Three Ways to Prepare for an Ovation-Worthy Performance

Any conversation has the potential to be an ovation-worthy performance! This is the basis of Michael Port’s book, Steal the Show: From Speeches to Job Interviews to Deal-Closing Pitches, How to Guarantee a Standing Ovation for All the Performances in Your Life. As a former professional actor and the founder of Heroic Public Speaking, Michael has tons of insights on how to improve speaking skills and turn every conversation into a dynamic performance.

One of my favorite takeaways from Michael’s work is the importance of preparing for your audience. When we go into a conversation or situation, we’re often very focused on what we want to say. However, when we’re thinking about what we want to say, we might forget to consider how we want our words to make others feel. This can lead to gaps in our communications, hinder productive dialogues, and lead to frustrations where it just doesn’t seem like the other person ever understands what you’re trying to tell them.

Three Ways to Prepare for Your Audience

After graduating from Heroic Public Speaking and reading Michael’s book, I wanted to learn more about preparing for your audience. I invited Michael to join me for an episode of my Mindfulness Manufacturing podcast, where he shared more insights on audience, preparation, and more.

To get started on creating more mindful and impactful conversations, follow these three steps.

1. Know Your Audience
Whether you’re headed into a job interview, meeting with a big client, or calling in a team member for some tough feedback, you need to know your audience. Think about what they need to feel informed, supported, and encouraged.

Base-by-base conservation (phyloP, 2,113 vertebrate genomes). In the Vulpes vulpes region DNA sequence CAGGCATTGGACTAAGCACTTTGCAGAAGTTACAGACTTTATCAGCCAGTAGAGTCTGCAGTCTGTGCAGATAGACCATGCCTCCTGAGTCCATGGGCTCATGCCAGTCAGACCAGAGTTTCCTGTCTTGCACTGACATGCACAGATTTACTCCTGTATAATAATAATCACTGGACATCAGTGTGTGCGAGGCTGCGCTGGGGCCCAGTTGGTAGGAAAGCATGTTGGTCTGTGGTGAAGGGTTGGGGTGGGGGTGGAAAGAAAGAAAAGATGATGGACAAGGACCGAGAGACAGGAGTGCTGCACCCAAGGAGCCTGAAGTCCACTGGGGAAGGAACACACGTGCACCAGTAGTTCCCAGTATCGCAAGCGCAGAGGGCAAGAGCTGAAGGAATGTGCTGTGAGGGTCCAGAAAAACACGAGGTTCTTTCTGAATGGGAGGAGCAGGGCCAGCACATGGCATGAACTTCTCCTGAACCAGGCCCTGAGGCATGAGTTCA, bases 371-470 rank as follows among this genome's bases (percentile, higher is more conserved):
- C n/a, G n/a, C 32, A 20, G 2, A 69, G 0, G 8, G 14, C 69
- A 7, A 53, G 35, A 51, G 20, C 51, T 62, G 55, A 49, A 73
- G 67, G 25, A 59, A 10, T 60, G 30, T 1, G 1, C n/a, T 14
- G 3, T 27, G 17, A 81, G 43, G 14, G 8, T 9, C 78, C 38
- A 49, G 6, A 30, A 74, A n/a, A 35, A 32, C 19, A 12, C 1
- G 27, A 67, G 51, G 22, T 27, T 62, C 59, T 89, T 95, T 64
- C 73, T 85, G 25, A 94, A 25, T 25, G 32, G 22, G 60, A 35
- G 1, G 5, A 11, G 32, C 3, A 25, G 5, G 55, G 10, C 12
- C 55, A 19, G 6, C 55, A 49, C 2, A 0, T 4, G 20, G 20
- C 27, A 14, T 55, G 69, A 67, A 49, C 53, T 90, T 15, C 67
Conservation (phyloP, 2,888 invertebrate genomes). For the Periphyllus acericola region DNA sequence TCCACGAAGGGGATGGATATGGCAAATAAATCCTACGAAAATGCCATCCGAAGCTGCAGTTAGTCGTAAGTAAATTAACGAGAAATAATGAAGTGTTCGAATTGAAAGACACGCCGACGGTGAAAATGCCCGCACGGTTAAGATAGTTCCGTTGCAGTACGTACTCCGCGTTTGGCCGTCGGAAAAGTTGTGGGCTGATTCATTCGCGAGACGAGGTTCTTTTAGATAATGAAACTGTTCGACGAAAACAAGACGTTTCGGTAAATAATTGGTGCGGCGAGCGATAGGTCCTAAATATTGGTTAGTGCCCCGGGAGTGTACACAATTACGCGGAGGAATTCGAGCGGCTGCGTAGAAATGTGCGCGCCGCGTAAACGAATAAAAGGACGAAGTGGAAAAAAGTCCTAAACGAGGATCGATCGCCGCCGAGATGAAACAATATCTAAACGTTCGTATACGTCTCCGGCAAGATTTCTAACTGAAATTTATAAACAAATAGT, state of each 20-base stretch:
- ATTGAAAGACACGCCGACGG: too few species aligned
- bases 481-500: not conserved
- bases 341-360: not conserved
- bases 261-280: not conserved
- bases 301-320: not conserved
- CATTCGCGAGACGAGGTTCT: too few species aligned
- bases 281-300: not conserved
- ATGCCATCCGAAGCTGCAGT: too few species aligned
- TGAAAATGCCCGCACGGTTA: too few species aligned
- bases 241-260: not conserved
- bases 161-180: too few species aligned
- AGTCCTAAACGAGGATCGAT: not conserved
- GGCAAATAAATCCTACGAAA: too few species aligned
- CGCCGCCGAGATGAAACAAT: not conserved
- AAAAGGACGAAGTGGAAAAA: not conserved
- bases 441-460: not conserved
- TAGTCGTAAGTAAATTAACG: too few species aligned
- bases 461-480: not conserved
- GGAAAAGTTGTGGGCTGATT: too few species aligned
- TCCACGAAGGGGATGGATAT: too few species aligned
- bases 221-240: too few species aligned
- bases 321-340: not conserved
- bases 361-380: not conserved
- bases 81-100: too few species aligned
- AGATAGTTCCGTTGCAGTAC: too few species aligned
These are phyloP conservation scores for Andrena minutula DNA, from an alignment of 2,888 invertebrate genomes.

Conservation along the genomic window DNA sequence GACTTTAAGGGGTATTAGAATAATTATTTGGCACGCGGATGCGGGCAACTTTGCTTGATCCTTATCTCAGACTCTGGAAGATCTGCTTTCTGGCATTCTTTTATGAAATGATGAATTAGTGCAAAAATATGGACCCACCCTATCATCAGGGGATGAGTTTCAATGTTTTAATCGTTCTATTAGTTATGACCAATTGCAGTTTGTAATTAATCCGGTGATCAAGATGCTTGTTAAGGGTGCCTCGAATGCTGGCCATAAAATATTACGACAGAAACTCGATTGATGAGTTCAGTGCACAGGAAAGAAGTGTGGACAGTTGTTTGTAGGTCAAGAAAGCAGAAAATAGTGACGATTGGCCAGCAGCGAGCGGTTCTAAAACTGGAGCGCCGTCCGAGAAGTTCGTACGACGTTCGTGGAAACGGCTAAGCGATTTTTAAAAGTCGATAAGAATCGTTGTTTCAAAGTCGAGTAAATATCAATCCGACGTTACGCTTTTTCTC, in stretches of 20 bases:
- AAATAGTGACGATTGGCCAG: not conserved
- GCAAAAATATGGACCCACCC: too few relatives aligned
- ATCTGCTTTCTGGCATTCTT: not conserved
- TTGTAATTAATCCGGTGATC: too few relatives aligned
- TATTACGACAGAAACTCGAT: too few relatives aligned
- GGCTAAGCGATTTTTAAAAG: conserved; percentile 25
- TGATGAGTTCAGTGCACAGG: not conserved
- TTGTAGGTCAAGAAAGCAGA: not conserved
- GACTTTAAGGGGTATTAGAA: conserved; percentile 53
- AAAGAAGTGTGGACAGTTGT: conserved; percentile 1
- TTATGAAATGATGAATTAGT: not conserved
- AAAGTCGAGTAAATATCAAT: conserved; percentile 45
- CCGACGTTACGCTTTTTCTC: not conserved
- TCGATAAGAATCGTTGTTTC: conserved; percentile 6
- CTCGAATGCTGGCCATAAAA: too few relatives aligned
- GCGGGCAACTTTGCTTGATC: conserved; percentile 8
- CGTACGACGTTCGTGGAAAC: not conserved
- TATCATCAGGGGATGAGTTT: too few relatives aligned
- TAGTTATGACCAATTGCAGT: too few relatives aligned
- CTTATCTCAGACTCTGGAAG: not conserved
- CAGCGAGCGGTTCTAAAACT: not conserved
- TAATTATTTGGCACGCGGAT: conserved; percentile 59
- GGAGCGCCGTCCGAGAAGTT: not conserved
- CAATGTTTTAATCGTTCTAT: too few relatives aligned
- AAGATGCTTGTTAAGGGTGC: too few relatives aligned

2. Think About the Impact of Your Audience
Once you know the needs and mindset of your audience, think about your words and language. For example, if you know a team member gets defensive about feedback, think about how you can frame the conversations to avoid conflict.

3. Keep Conversations Moving Forward
Once you start a conversation, be sure to keep it moving forward. Even if someone expresses feedback or a perspective you don’t agree with, avoid shutting them or the conversation down. Michael’s tip for moving conversations forward is adopting “yes and . . .” technique from improv, which builds on what the other person says.

Must Read-Tip #2: Find Time to Write

To write a book, you need to find time to write! However, this be easier said than done, especially if you’re in a fast-paced industry like manufacturing. You might not have time to write thousands of words every day, but that’s perfectly okay. As AJ stresses in her podcast episode, writing doesn’t have to be daily and you don’t have to get down tons of words every day. As long as you’re finding regular chances to write—and the definition of “regular” is up to you and your own unique writing system!—you’re still working toward your end-goal of writing your book.

Learn More from Michael Port

By using tips like these, you can grow the speaking and performance skills you need to kickstart productive, collaborative conversations. To learn more insights from Michael Port, check out more book report of Steal the Show, or listen to his episode of Mindfulness Manufacturing here.

At Manufacturing Greatness, Trevor Blondeel works with manufacturers to connect the top to the shop. If you’re ready to improve your own organization, contact Trevor to learn how Manufacturing Greatness can help you build stronger leaders and develop a dynamic, high-performing workplace.